Academic journal article Canadian Ethnic Studies Journal

The Consumer Market of the Enclave Economy: A Study of Advertisements in a Chinese Daily Newspaper in Toronto

Academic journal article Canadian Ethnic Studies Journal

The Consumer Market of the Enclave Economy: A Study of Advertisements in a Chinese Daily Newspaper in Toronto

Article excerpt


Recent research on immigrant communities uses the concept of "enclave economy" to refer to the economic activities and labour relations of immigrant workers and ethnic business employers that often cluster in immigrant concentrated neighbourhoods (Sanders and Nee, 1987; Wilson and Portes, 1980; Zhou, 1992; Zhou and Logan, 1989). (1) Thus far, research has focused on whether blocked mobility in the primary labour market or higher remuneration by ethnic businesses draws immigrants to the enclave economy. There are conflicting evidence and conclusions about whether the enclave economy creates a mobility trap or an alternative opportunity for immigrants; much of the confusion has to do with ambiguities in defining the conceptual and actual boundaries of the enclave economy (Portes and Jensen, 1987, 1992; Sanders and Nee, 1992). In this paper, we argue that research on enclave economy has almost exclusively focused on immigrant workers and employers connected with immigrant firms, and has not considered the immigr ant consumer market as a dimension of the enclave economy. Using advertisements in a major Chinese daily newspaper in Toronto, we describe the features of the Chinese immigrant consumer market as an added dimension to what is known about the enclave economy.

Conceptual Boundaries of Enclave Economy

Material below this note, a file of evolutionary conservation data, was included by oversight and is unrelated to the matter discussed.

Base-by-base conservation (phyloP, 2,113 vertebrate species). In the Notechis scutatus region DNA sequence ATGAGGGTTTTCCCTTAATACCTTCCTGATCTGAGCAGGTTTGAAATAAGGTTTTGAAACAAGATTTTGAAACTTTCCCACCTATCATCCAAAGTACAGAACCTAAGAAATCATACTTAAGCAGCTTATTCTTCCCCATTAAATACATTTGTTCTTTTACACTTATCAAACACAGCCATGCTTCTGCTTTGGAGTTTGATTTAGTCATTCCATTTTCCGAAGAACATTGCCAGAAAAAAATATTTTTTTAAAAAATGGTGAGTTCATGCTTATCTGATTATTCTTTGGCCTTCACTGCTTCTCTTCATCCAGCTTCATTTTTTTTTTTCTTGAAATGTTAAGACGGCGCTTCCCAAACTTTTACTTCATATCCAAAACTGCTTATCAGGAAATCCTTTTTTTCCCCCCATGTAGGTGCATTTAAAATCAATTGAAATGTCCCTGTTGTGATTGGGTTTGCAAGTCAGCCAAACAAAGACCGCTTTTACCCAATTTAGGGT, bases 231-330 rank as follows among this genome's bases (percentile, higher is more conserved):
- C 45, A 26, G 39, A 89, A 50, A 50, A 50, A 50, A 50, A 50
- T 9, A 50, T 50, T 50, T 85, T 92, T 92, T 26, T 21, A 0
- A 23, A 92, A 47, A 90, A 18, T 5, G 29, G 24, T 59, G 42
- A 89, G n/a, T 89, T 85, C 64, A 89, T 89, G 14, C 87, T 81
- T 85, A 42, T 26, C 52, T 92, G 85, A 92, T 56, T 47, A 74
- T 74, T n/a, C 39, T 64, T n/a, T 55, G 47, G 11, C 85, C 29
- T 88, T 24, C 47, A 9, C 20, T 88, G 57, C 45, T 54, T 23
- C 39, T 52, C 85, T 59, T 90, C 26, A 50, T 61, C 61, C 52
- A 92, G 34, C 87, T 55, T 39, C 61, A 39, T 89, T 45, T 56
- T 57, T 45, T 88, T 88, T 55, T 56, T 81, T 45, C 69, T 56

The enclave thesis, first proposed by Wilson and Portes (1980), postulates that the enclave economy offers new immigrants an alternative mobility opportunity because immigrant minorities in the enclave economy, unlike those in the secondary labour market, enjoy economic returns from past human capital investments similar to those in the primary labour market. Thus, rather than being handicapped by language and cultural barriers, ethnic affinity and cultural distinctiveness form the basis of labour recruitment for immigrant employers and allow them privileged access to the low-cost immigrant labour market, as well as to an ethnically-based consumer market. Accordingly, the enclave economy does not deprive its participants, but rather, the reciprocal obligations between ethnic employers and employees provide new opportunities and alternative mobility for immigrants. The importation of fresh investment and human capital by immigrants, together with the increase in the immigrant population, help the enclave econo my expand.

The claims of Wilson and Portes (1980) have been challenged by Sanders and Nee (1987) on the grounds that the economic returns predicted by the enclave thesis are found to apply only to immigrant employers, and that immigrant workers in the enclave economy experience lower returns than their counterparts in the open market. This conclusion rekindles interest in the idea of ethnic entrapment, which suggests that while ethnic affinity and kinship assistance are functional in placing recent immigrants in jobs in minority-owned establishments, they also become a mobility trap for immigrants who are obligated to remain in economically exploitative relationships (Li, 1977; Rinder, 1958-9).

The conclusion of Sanders and Nee (1987) concerning the exploitation and entrapment of immigrant workers in the enclave economy has been rejected by Portes and Jensen (1989) who found that Cuban enclave enterprises in South Florida did not treat immigrant workers worse than employers outside the enclave, and that engagement in ethnic enterprise can be an effective avenue of social mobility. Furthermore, Zhou and Logan (1989) showed that male enclave workers in New York City's Chinatown enjoyed positive earning returns from education, although the same effect was not found among female enclave workers.

One difficulty in the enclave debate has to do with the way the enclave economy is conceptualized and operationalized. Proponents of the thesis tend to characterize the enclave economy as conceptually distinct from the core and the peripheral economies in that the labour and market relationships in the enclave sector are mainly structured upon ethnic solidarity (Wilson and Martin, 1982; Wilson and Portes, 1980). …

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